I required a one-on-one meeting with the student with the written lab in hand -- then I would read it in front of the student and provide the feedback as if I were grading it.
When "advertising" this option to my students, I stated that the students who met with me, and made the improvements I suggested, usually received good grades on those lab reports.
I did have a student try to give me a disk with the lab to be read on it, but I refused to review the lab -- I required my teacher meeting with the student and the printed out lab report as it was more affective.
Another student met with me but made none of the corrections and simply erased the penciled in comments. This was a surprise but that was the student's choice.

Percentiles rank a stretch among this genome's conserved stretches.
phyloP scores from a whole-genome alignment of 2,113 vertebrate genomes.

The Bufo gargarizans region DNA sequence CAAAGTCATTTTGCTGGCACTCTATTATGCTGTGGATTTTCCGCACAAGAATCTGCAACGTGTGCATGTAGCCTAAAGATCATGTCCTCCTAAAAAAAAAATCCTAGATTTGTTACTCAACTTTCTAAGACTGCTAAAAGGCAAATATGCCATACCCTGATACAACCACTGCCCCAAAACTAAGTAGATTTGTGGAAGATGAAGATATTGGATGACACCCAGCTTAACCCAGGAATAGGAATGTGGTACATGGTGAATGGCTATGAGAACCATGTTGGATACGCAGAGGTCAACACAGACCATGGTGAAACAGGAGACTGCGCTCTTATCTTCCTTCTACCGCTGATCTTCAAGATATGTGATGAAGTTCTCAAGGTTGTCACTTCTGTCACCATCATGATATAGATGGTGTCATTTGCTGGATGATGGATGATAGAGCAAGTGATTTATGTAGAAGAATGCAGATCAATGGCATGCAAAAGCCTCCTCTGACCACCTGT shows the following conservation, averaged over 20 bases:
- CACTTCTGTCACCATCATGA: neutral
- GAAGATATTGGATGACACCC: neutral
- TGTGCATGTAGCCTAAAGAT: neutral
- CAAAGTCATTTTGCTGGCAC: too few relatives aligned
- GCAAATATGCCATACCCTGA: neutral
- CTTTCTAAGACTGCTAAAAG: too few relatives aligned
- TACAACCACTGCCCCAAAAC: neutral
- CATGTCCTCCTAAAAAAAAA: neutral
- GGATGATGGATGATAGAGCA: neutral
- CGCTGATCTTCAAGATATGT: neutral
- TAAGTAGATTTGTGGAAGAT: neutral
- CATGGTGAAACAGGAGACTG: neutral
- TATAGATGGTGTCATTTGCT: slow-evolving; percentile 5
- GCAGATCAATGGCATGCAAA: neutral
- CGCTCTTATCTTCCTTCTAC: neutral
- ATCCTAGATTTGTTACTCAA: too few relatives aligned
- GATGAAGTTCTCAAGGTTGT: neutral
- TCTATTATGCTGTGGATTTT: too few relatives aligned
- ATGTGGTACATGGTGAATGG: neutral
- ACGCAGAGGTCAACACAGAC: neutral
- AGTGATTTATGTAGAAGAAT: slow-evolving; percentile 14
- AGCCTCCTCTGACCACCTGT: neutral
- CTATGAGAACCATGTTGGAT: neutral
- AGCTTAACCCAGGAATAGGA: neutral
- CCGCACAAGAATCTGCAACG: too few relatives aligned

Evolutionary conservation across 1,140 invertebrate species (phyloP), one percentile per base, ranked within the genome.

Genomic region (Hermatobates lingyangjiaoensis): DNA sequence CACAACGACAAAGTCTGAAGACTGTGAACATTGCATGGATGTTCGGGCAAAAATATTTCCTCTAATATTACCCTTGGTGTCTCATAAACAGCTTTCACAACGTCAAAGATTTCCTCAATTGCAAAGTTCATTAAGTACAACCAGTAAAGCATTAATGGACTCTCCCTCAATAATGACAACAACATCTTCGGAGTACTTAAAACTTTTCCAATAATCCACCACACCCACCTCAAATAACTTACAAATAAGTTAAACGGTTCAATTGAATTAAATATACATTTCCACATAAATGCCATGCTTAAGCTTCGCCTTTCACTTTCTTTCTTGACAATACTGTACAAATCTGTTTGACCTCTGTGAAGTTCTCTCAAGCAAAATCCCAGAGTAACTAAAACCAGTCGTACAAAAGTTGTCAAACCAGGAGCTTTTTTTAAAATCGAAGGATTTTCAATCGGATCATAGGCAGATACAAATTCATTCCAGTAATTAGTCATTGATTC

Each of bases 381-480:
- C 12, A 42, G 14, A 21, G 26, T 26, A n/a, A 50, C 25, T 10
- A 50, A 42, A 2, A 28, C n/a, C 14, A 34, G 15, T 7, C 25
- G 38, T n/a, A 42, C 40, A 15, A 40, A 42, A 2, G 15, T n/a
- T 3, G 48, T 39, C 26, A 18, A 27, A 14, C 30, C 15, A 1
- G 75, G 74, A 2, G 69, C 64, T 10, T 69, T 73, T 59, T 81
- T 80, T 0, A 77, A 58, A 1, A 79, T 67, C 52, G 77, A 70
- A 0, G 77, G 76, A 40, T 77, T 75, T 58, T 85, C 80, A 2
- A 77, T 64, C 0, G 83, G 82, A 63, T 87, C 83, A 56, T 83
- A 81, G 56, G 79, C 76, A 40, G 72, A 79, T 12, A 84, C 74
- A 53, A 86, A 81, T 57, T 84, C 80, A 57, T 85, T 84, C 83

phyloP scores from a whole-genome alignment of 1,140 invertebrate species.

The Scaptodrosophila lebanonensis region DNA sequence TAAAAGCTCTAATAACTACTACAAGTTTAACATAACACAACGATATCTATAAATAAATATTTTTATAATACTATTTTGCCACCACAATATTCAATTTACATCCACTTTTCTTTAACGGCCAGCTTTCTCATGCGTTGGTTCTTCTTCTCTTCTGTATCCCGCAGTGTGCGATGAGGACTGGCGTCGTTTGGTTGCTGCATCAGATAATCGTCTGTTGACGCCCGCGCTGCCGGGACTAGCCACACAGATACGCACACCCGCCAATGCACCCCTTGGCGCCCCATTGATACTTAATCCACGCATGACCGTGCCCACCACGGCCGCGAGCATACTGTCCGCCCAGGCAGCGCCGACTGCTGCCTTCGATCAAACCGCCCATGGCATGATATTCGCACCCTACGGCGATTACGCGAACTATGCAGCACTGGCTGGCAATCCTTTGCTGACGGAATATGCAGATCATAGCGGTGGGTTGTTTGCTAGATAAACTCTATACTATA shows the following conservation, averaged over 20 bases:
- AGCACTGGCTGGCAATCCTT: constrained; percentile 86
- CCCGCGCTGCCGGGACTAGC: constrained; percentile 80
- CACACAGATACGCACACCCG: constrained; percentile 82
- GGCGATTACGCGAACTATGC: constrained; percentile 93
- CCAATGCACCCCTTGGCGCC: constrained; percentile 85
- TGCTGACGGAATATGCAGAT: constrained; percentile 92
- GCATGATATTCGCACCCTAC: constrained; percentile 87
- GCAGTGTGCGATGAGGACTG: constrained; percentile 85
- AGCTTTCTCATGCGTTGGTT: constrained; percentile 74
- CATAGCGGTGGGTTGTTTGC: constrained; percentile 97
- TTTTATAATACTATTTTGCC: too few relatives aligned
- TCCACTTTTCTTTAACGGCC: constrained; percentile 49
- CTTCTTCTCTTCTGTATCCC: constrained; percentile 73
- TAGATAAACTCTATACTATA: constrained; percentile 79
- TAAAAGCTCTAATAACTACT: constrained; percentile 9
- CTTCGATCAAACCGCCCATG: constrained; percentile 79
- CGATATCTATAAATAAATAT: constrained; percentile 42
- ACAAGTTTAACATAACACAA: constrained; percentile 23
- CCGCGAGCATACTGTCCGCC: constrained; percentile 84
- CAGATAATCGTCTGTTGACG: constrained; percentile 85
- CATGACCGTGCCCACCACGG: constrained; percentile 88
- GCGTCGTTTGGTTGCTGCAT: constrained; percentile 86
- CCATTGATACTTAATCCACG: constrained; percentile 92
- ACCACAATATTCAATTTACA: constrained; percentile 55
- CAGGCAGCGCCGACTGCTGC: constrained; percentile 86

I talk about another strategy for making up missed lab activities (due to absence) in my lab book
"Chemistry on a Budget" available at amazon.com and lulu.com -- it contains 13 labs that require consumable materials you can purchase at local stores -- and it's only $20!
Each lab is presented with two possible report formats -- both labs use the same procedure but each has a different conclusion -- one with 10 questions to be answered as a conclusion, the other with a full laboratory report required. This gives the teacher the option of what type of report is desired, and each version is designed to be just two pages. This way the teacher can photocopy just one 2-sided page per student (saves paper).
It will take a little time to get to you, so order it and enjoy your summer vacation!
Have a good week!